But in some situations, your puppy can get overstimulated and the barking can become excessive. If you notice your dog running around uncontrollably, barking incessantly, and having difficulty calming down, it’s time for a break. Put the toys away, give your puppy some water, and take a breather. Your puppy should stop barking once the energy of their environment shifts.
If your puppy is bored, then the key to stopping the barking is to keep your pup entertained. Take your puppy for a long walk before you leave the house. A tired dog is more likely to sleep while you’re gone, so your puppy won’t have the chance to be bored before they start snoozing.
You can also give your puppy plenty of chew toys and interactive playtime, which provides important mental stimulation. Break up these play sessions throughout the day so your puppy doesn’t go too long without something new to do.
It’s common for puppies to bark for your attention, especially when you’re working on crate training. In these cases, responding to your puppy’s barking will only reinforce this negative behavior.
Instead, wait until your puppy is quiet and then go to them and give them the attention they want. Instead of rushing to put an end to the barking, praise your puppy for positive behaviors like lying quietly in their crate.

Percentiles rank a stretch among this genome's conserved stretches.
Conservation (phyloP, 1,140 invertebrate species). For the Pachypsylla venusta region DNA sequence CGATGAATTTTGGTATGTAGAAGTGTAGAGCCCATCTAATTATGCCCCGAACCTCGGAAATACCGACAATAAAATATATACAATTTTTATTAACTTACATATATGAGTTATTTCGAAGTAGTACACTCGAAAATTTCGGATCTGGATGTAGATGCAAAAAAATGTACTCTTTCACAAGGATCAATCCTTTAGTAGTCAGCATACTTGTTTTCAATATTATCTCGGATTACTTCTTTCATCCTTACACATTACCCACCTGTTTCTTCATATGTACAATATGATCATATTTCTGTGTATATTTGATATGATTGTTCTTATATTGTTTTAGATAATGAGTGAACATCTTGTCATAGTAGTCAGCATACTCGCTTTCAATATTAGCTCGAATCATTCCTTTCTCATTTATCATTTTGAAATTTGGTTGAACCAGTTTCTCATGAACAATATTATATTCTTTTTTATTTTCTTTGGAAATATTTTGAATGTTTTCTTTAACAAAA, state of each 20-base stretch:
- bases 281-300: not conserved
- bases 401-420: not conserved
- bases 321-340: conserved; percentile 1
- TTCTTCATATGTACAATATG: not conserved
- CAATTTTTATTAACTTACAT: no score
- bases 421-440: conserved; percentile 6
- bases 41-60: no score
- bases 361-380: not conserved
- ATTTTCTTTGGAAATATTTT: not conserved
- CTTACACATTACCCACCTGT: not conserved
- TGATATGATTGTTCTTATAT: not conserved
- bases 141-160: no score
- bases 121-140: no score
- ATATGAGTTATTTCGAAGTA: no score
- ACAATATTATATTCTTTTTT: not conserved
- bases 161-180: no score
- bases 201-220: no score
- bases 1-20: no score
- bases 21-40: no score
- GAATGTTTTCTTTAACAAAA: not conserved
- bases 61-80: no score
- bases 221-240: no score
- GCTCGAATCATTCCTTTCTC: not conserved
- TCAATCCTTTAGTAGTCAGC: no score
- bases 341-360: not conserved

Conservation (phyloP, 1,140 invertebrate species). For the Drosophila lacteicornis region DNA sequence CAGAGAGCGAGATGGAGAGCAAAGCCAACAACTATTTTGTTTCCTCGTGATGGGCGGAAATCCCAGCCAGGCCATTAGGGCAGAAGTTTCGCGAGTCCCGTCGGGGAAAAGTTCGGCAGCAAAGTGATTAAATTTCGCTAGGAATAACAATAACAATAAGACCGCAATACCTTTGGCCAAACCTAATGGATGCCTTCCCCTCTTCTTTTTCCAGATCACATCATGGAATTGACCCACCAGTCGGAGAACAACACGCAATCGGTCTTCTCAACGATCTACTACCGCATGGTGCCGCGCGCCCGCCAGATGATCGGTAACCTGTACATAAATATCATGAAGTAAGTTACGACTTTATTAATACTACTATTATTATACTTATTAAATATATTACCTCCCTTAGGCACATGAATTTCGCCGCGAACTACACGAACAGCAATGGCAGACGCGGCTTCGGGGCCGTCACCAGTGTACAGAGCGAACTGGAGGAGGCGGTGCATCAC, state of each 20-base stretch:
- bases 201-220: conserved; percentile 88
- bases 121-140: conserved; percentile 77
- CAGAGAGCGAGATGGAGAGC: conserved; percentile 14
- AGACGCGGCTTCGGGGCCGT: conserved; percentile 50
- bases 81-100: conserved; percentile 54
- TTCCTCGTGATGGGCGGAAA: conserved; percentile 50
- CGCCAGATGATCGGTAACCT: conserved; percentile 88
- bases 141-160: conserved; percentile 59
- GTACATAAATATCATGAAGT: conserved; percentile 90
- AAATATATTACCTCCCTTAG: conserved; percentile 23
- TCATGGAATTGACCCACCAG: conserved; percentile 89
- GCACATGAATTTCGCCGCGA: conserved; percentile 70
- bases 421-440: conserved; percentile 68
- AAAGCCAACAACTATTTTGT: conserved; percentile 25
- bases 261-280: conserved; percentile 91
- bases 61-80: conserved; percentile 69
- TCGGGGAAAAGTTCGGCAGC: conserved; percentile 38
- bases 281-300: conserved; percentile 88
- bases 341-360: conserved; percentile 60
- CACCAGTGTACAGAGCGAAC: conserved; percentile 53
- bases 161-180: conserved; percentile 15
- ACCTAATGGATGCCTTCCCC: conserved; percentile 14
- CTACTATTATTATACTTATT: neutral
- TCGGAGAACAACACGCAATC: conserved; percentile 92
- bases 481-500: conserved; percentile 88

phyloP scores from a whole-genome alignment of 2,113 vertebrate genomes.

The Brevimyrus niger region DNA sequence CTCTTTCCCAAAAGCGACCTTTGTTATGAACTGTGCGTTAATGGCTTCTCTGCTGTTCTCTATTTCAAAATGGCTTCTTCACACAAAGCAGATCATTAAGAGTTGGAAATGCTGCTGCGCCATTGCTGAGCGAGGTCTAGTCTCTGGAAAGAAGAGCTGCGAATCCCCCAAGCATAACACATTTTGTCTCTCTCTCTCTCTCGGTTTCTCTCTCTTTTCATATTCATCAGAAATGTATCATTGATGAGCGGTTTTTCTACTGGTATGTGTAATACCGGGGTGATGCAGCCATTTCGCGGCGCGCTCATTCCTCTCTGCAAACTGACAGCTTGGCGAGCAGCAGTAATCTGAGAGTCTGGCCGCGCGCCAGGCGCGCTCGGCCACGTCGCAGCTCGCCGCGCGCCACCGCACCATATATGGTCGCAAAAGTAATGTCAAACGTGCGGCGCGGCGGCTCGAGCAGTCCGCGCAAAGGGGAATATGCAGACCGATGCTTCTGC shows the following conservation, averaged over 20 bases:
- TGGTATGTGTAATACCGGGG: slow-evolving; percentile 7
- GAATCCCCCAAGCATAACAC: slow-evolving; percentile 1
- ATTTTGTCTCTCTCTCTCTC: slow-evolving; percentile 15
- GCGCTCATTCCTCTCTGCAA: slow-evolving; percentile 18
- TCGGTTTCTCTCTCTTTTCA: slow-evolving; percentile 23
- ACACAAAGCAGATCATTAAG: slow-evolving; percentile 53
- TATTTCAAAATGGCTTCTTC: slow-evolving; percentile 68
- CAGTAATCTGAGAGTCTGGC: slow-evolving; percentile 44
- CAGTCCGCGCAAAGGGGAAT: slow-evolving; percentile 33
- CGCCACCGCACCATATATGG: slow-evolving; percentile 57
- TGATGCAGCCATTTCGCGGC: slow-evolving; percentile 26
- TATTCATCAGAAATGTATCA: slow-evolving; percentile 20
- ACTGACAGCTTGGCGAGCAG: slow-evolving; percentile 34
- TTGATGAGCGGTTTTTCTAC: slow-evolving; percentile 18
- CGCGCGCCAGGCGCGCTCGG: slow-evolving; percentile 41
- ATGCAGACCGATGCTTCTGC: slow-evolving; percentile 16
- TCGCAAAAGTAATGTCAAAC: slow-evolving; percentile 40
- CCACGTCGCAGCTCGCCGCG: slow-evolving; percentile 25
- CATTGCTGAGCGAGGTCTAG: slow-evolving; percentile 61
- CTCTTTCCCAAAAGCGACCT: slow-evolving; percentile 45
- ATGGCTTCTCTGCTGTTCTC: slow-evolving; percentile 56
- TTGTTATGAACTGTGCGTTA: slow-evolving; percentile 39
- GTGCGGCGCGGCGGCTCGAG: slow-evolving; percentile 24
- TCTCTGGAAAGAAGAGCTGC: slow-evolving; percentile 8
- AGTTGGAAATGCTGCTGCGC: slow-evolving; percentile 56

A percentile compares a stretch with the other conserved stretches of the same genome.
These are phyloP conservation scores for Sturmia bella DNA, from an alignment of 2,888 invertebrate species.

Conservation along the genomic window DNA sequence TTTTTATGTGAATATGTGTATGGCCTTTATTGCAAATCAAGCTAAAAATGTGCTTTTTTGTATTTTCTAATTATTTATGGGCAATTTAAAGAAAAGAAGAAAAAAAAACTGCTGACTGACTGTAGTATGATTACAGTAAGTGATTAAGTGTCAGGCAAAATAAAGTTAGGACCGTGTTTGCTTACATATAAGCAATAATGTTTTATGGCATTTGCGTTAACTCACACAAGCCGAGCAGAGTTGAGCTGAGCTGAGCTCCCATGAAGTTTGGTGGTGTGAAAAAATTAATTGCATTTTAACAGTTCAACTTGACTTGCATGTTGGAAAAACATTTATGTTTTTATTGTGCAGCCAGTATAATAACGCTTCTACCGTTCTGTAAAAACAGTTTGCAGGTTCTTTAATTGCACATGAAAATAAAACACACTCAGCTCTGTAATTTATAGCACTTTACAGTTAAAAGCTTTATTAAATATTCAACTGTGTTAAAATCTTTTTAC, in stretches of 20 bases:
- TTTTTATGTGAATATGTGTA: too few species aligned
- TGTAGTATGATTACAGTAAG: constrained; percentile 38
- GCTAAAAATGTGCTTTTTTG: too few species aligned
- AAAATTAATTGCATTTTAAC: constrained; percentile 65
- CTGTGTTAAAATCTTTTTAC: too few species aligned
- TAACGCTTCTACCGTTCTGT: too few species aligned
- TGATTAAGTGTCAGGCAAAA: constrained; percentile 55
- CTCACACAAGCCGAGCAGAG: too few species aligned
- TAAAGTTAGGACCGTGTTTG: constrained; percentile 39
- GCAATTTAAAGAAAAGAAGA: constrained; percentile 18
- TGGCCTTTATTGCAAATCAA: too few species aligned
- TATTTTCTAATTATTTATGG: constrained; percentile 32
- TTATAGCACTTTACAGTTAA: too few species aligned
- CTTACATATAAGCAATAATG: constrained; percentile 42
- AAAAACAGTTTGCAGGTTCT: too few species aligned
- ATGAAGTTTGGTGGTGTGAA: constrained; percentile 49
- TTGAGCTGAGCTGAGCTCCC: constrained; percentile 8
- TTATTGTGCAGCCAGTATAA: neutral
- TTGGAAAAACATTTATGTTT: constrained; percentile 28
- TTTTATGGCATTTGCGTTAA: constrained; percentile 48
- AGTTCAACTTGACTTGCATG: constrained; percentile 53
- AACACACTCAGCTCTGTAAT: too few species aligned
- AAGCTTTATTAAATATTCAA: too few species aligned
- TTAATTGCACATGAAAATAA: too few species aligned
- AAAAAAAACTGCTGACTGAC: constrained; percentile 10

A new puppy may experience separation anxiety, especially during the first few weeks in your home. To help combat this, you can get your puppy into a daily routine and make sure that your whole family gives them plenty of attention.
If your puppy will be alone for long periods of time, look for a solution like enrolling them in doggy daycare or hiring a pet sitter to stop in to take them for a walk. In addition, especially at the beginning, place your puppy’s crate in a location like a bedroom, where they will feel close to you.
If your puppy barks out of fear, then it’s important not to discipline them for their feelings. Instead, gradually socialize your puppy and desensitize them to the things that they are afraid of.
This can be a long process, and you need to be patient. Gradually introduce your puppy to the things that they are afraid of, like other dogs or bicycles, in controlled, safe environments. Give your puppy the chance to inspect these things and get used to their presence. Gradually, your puppy will gain confidence and won’t be afraid of these things anymore.